• The movement module 702 can further determine the sensor output 450 based on communicating the sensor output 450 for further processing. The movement module 702 can communicate the sensor output 450 for generating the action command 446 of FIG. 4. The movement module 702 can communicate the sensor output 450 within a device or between units of a device, across different and separate device or groupings of devices, or a combination thereof.
  • For example, the movement module 702 can communicate the sensor output 450 using the first communication unit 216 of FIG. 2, the first communication interface 228 of FIG. 2, the second communication unit 236 of FIG. 2, the third communication unit 316 of FIG. 2, or a combination thereof. As a more specific example, the movement module 702 can communicate the sensor output 450 between the units or components of the first device 102 of FIG. 1 including the joint-wearable device 436. The movement module 702 can communicate the sensor output 450 within the first device 102 for further processing of the sensor output 450 using the first device 102, such as determining the joint movement 440 of FIG. 4, generating the action command 446, or a combination thereof.
  • Also as a more specific example, the movement module 702 can communicate the sensor output 450 between the first device 102, the second device 106 of FIG. 1, the third device 108 of FIG. 1, or a combination thereof. The movement module 702 can use the first communication unit 216, the third communication unit 316, or a combination thereof to transmit the sensor output 450. The movement module 702 can use the second communication unit 236, the third communication unit 316, or a combination thereof to receive the sensor output 450. The movement module 702 can communicate the sensor output 450 for further processing of the sensor output 450 using the second device 106, such as a server or a service provider device, using the third device 108, such as a laptop or a smart phone, or a combination thereof.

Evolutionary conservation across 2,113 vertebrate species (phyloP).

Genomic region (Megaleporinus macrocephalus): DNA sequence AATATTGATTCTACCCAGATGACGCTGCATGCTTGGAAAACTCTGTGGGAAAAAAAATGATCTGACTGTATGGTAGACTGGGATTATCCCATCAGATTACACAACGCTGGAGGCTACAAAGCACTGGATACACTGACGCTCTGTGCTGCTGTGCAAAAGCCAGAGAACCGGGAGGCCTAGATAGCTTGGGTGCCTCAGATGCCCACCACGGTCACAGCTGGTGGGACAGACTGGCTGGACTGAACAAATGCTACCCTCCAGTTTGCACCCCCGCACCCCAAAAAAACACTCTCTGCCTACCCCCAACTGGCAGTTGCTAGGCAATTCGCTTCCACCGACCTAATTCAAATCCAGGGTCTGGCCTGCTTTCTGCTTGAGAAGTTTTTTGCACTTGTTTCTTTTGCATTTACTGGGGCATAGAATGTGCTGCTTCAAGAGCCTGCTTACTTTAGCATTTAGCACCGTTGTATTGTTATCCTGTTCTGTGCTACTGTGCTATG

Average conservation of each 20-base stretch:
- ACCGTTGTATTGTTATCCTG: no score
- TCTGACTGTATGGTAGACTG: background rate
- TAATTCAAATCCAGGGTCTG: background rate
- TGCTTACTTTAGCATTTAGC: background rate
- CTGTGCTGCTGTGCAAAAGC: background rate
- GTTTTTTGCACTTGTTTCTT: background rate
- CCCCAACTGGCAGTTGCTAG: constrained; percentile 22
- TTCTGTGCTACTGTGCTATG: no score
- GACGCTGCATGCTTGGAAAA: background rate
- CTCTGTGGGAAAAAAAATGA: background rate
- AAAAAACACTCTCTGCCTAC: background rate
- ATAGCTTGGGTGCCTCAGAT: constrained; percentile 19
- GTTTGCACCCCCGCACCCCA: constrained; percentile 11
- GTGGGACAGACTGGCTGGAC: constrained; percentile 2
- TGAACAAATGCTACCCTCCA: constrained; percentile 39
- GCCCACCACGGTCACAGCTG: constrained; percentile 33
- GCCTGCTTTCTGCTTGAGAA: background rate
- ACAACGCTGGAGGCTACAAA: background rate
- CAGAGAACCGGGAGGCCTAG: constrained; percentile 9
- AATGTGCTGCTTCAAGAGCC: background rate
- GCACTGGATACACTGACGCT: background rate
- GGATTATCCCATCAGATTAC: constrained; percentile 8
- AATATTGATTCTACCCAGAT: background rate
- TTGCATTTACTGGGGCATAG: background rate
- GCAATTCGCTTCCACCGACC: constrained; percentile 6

• The movement module 702 can similarly determine a displacement measure 712. The displacement measure 712 is a representation of movement for the joint-wearable device 436. The displacement measure 712 can represent a displacement of the joint-wearable device 436 using a reference, a coordinate or axis system, or a combination thereof. The displacement measure 712 can further represent a displacement of the joint-wearable device 436 relative to the user 402, relative to a reference external to the user 402, or a combination thereof.
  • The displacement measure 712 can be based on or correspond to the overall movement 438 of FIG. 4 for the user 402. The displacement measure 712 can include an acceleration, a heading, a speed, a position or a coordinate, a change therein over time, or a combination thereof.
  • The movement module 702 can determine the displacement measure 712 based on information from the first location unit 220 of FIG. 2, the third location unit 320 of FIG. 3, or a combination thereof. The movement module 702 can further determine the displacement measure 712 based on communicating the displacement measure 712 between units or components of the same device, such as using interfaces therein. The movement module 702 can further determine the displacement measure 712 based on communicating the displacement measure 712, including transmitting and receiving, between separate devices using the first communication unit 216, the second communication unit 236, the third communication unit 316, or a combination thereof.
  • The movement module 702 can communicate various signals including an error signal 714 therein. For example, the sensor output 450, the displacement measure 712, or a combination thereof can include the error signal 714.